In this hustle, bustle world, many of us need rest, but it’s often hard to find. Unless you like naps like I do.
I love naps, especially on Sunday afternoon. Climbing onto my bed with a light afghan to cover me, I breathe in the sleepy afternoon air and drift off to sleep for an hour or so. I usually awake refreshed and ready to sit down at my laptop to write. Sunday afternoons are my writing days.
I think God is in favor of naps. After all, he did set aside a whole day for rest. No work. Just naps. I find it crazy to believe that out of all the commands in the Bible, most of us struggle with this concept of rest. It should be one of the easiest. What keeps us from resting?
Even though a variety of reasons may cause our inability to take a break consistently, God often has way of helping us do so.
God Provides Rest, When We Don’t Want It
A friend of mine spent almost a week in the hospital because of a mistake during a routine procedure. Not happy about the forced “vacation”, Betty complained to me. “This is ridiculous!”
“It will work out,” I reassured.”You won’t be in here forever.” But her face told me she wasn’t so sure. She wanted her active life back soon. It’s difficult to rest when we can’t’ do anything else. Have you noticed that? We lie there and think of all that needs to be done or we want to do. But when we find ourselves in these “forced rest” places God will use it for good. Rest is good.
Could you use some rest?
As we continue our study of the book of Ruth, we’re digging into scriptures about the rest God wants and provides for us. We finally made it to chapter three. Naomi’s hope is returning, and I think her old personality begins to emerge. Her eyes are no longer glued to the deficits in her life, but rather her focus changes to Ruth’s needs. (This is always healing.) Below is the reading plan for the week with scriptures taken from the Book of Ruth Key Word Bible Study. If you’re using the study, we are on page 139, Day 16.
Monday: Ruth 3:1 One day Ruth’s mother-in-law Naomi said to her, “My daughter, I must find a home for you, where you will be well provided for. (NIV)
Then Naomi her mother-in-law said to her, “My daughter, should I not seek rest for you, that it may be well with you? (ESV)
Prompt: The word “rest” is not used in the NIV, but it is in the ESV. The Hebrew word handled differently is Manoah (maw-no-akh). It’s main meaning is “rest.” I love seeing the difference between two definitions, but actually using both helps us better understand her intentions. Write down your translation of this verse combining these two translations.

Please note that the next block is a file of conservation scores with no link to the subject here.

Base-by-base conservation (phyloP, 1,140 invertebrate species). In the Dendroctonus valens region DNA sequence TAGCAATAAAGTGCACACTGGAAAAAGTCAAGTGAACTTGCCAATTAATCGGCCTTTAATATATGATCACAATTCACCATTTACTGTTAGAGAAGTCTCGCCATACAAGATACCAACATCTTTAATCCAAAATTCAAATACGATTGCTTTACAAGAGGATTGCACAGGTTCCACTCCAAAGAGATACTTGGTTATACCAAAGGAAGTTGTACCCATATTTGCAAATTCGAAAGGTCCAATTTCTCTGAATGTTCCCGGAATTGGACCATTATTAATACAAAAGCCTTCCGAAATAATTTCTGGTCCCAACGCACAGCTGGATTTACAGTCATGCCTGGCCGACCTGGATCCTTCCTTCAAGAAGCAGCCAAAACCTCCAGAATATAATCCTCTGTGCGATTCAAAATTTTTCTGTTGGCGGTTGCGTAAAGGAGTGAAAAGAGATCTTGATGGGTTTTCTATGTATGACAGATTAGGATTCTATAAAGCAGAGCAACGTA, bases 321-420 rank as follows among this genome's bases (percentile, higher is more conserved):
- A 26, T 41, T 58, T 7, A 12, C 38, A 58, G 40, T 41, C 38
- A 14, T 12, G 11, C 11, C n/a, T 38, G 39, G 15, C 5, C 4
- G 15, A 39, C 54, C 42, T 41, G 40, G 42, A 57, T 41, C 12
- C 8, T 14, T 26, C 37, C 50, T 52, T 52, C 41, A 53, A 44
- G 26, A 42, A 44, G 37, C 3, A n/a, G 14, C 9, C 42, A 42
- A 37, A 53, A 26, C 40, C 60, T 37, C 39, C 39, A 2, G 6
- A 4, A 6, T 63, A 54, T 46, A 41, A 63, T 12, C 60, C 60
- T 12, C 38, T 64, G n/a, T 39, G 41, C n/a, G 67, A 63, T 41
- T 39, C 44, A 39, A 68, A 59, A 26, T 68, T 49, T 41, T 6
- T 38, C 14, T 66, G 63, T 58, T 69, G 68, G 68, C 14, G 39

Tuesday: Ruth 1: 8-9 Then Naomi said to her two daughters-in-law, “Go back, each of you, to your mother’s home. May the Lord show you kindness, as you have shown kindness to your dead husbands and to me. 9 May the Lord grant that each of you will find rest in the home of another husband.” Then she kissed them goodbye and they wept aloud.
Prompt: If you had difficulty with Monday’s prompt, Ruth 1: 8-9 sheds further light on the Naomi’s desires. Manoah lies buried under our English here also. Read its definitions:
Quiet, that is, (concretely) a settled spot, or (figuratively) a home (place of) rest.(Complete Old Testament Dictionary).
Naomi wants to help Ruth find a “settled spot” or a “resting place.” Do you have a resting place? Naomi was speaking of a husband for Ruth, but let’s make this personal and take it to a heart level. Do you have a “resting place”? Where is it?
Wednesday: Hebrews 4: 9-10 There remains, then, a Sabbath-rest for the people of God; 10 for anyone who enters God’s rest also rests from their works, just as God did from his.
Prompt: When we see the word “Sabbath” we automatically think of the literal day of the week observed by the Jewish people. But the Sabbath-rest in this scripture goes beyond the Ten Commandments. This rest is found in trust. It’s found in covenant, like a marriage. What does a groom vow when he marries his bride? Jesus is our bridegroom.
Thursday: Hebrews 4: 2-3 For we also have had the good news proclaimed to us, just as they did; but the message they heard was of no value to them, because they did not share the faith of those who obeyed. 3 Now we who have believed enter that rest, just as God has said, “So I declared on oath in my anger, ‘They shall never enter my rest.’” And yet his works have been finished since the creation of the world.
Prompt: According to the scripture, how do we enter this rest? Has your belief or trust in Jesus granted you this rest, or do you find yourself still trying to fix everything in your life and being “good” enough?
Friday: James 2: 25-26 In the same way, was not even Rahab the prostitute considered righteous for what she did when she gave lodging to the spies and sent them off in a different direction? 26 As the body without the spirit is dead, so faith without deeds is dead.
Prompt: Remember (if you’ve been studying with us for awhile) Rahab’s work was chesed, merciful, loving acts of kindness. Her faith in the one true God prompted her actions. Ours should also. If our “works” or chesed does not flow from a “resting place” what happens to us?
Rest In His Love
When we put all of this together, the story of Naomi’s plan to find Ruth a resting place and the story that evolves out of that hope mirrors what God wants for us. He’s provided the Kinsman Redeemer who paid the price for our redemption. Our bridegroom awaits. Are you resting in His love or trying to earn it?
Wednesday Night Virtual Bible Study
Join me from the comfort of your own home as we dig deeper into this “resting place” of God. I’m excited to share with you an excerpt from The Book of Mysteries, by Jonathan Cahn. I think you’ll be challenged and blessed. Just follow me on Facebook and hang out on my Timeline at 7:30 PM ET Wednesday night to join the LIVE teaching. Let me know where you’re from and that you’re watching!
Thanks for visiting! May you experience the resting place of God!